Correspondence on Letter regarding “The usefulness of metabolic score for insulin resistance for the prediction of incident non-alcoholic fatty liver disease in Korean adults”

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Clin Mol Hepatol. 2023;29(1):179-181
Publication date (electronic) : 2022 November 22
doi : https://doi.org/10.3350/cmh.2022.0409
1Department of Family Medicine, Nowon Eulji Medical Center, Eulji University School of Medicine, Seoul, Korea
2Department of Medicine, Graduate School of Hanyang University, Seoul, Korea
3Department of Family Medicine, Hanyang University College of Medicine, Seoul, Korea
4Biostatistics Collaboration Unit, Department of Research Affairs, Yonsei University College of Medicine, Seoul, Korea
5Department of Internal Medicine, Nowon Eulji Medical Center, Eulji University School of Medicine, Seoul, Korea
Corresponding author : Jee Hye Han Department of Family Medicine, Nowon Eulji Medical Center, Eulji University School of Medicine, 68 Hangeulbiseok-ro, Nowon-gu, Seoul 01830, Korea Tel: +82-2-970-8518, Fax: +82-2-970-8862, E-mail: hanjh1611@eulji.ac.kr
Sang Bong Ahn Department of Internal Medicine, Nowon Eulji Medical Center, Eulji University School of Medicine, 68 Hangeulbiseok-ro, Nowon-gu, Seoul 01830, Korea Tel: +82-2-970-8515, Fax: +82-2-970-8862, E-mail: dr486@eulji.ac.kr

Editor: Seung Up Kim, Yonsei University College of Medicine, Korea

Received 2022 November 16; Accepted 2022 November 17.

Dear Editor,

We appreciate Dr. Lee’s interest in this study. As Dr. Lee [1] commented in the letter, the metabolic score for insulin resistance (METS-IR) has been used as a simple, reliable, and reproducible surrogate insulin resistance (IR) marker in the South American population [2,3]. However, several Korean epidemiological studies using METS-IR4-6 lack validation and cut-off points that would help to identify IR in Koreans. A follow-up study is needed to compare METS-IR with the hyper-insulinemic-euglycemic index in order to determine whether reflects it insulin sensitivity well and if it is more reliable than the homeostatic model assessment for IR (HOMA-IR) used in the general Korean population.

The formula that constitutes METS-IR uses triglyceride levels, which are affected by multiple factors, including arterial blood pressure, alcohol use, carbohydrate intake, and use of medications such as diuretics and oral contraceptives [7]. We adjusted for hypertension, alcohol use, and energy intake because such factors also contribute to nonalcoholic fatty liver disease (NAFLD) [8-10]. However, the lack of information in the Korean Genome and Epidemiological Study dataset about specific medication use could serve as a potential confounder in our study [11]. Despite this limitation, there is also the possibility that the potential effect of the confounder was attenuated because we used community-based cohort data to analyze a large population. Further clinical trials should be performed with controlling for potential confounding variables to verify the association between METS-IR and NAFLD.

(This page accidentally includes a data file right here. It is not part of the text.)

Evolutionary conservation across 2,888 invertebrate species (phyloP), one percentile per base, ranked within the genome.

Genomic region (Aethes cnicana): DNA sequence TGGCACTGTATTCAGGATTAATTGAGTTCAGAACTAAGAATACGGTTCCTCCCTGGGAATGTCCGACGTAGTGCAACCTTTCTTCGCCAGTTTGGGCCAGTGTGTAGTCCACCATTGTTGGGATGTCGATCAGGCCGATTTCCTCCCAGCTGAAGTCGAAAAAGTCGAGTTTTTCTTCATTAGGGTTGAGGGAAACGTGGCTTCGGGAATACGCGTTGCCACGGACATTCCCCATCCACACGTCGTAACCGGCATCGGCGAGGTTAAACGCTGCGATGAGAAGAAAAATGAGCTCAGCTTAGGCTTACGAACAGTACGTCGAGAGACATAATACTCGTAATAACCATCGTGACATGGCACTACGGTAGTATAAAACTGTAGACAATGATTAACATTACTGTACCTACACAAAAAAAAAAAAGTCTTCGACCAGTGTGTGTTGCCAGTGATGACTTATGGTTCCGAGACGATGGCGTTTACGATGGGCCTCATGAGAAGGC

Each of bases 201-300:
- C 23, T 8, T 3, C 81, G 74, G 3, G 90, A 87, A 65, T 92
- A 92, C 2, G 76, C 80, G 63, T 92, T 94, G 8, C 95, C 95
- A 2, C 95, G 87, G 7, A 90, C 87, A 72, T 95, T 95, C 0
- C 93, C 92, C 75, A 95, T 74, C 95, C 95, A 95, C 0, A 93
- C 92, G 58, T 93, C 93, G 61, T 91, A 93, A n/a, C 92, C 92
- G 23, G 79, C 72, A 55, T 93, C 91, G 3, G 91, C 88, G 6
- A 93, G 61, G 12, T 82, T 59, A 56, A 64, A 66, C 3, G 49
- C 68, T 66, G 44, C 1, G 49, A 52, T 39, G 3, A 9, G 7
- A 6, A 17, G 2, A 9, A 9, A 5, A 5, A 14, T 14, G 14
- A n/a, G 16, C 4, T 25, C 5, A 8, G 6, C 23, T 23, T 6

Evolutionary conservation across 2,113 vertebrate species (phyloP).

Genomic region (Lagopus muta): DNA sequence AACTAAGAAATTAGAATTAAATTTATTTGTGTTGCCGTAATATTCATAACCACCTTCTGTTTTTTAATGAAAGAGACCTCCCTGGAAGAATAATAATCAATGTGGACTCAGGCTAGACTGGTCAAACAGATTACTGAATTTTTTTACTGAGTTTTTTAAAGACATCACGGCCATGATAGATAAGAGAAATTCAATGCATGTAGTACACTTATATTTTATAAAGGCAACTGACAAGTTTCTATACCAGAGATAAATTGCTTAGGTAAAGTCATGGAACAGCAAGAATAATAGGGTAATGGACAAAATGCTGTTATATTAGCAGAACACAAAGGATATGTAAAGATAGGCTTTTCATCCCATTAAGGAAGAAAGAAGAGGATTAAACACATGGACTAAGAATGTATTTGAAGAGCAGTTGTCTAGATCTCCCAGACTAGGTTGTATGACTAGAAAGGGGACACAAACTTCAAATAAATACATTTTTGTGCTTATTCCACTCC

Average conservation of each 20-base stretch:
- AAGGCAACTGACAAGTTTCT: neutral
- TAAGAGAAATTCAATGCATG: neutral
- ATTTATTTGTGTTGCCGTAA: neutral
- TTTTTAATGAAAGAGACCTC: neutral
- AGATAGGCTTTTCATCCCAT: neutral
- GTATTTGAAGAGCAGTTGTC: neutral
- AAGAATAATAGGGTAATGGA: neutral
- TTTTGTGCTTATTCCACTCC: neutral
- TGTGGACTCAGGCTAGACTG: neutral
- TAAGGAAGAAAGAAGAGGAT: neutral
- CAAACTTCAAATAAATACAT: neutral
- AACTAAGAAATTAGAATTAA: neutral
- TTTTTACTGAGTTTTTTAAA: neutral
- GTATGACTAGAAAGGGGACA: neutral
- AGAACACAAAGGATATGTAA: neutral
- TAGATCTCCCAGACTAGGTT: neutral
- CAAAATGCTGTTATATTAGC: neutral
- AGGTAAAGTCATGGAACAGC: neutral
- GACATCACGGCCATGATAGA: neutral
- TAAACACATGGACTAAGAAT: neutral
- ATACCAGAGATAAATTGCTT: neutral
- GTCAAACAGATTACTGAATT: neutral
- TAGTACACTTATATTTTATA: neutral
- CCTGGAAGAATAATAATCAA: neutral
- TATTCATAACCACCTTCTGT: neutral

Current guidelines for management of NAFLD state that radiologic methods, such as abdominal ultrasonography, controlled-attenuated parameter, or unenhanced abdominal computed tomography, are acceptable to diagnose hepatic steatosis [8]. Serologic surrogate markers, such as NAFLD-liver fat score, hepatic steatosis index, or fatty liver index, can be used to assess hepatic steatosis if radiological examinations are infeasible [8]. We believe that METS-IR will be less accurate for diagnosis of hepatic steatosis than radiologic tests or serologic surrogate markers for hepatic steatosis. This is because METS-IR was developed as a surrogate marker for IR. We do not claim to use METS-IR as a single predictive model for NAFLD; if fatty liver disease has not yet developed, abdominal ultrasonography or abdominal computed tomography will not provide additional information about the risk of developing NAFLD. As IR is closely related to NAFLD, we believe that the assessment and management of IR are important strategies for the early prevention and management of NAFLD. In clinical practice, HOMA-IR is the most commonly used surrogate marker for IR. However, serum insulin level is not routinely measured in the general clinical field, so MET-IR can be applied more easily than HOMA-IR even though METS-IR uses a more complex formula. In our study, METS-IR was not inferior to HOMA-IR in predicting the prevalence of NAFLD, and it was superior to HOMA-IR in predicting the incidence of NAFLD. Therefore, our findings suggest that METS-IR can be used as an IR marker in patients with or who are at risk of developing NAFLD. Further experimental studies and clinical trials should be performed to elucidate the mechanism by which METS-IR is positively related to NAFLD and negatively related to advanced liver fibrosis, considering the changes in METS-IR values over time. Further studies on the genetic variations affecting METS-IR values, hepatic steatosis, and liver fibrosis are also necessary.

Notes

Authors’ contribution

Study concept and design: Jun-Hyuk Lee, Jee Hye Han, and Sang Bong Ahn; Data collection: Jun-Hyuk Lee, Kyongmin Park, Hye Sun Lee, and Hoon-Ki Park; Data analysis and interpretation: Jun-Hyuk Lee, Jee Hye Han, and Sang Bong Ahn; Manuscript writing: Jun-Hyuk Lee, Jee Hye Han, and Sang Bong Ahn. Final approval of the manuscript: All authors

Conflicts of Interest

The authors have no conflicts to disclose.

Abbreviations

HOMA-IR

homeostatic model assessment for insulin resistance

IR

insulin resistance

METS-IR

metabolic score for insulin resistance

NAFLD

nonalcoholic fatty liver disease

References

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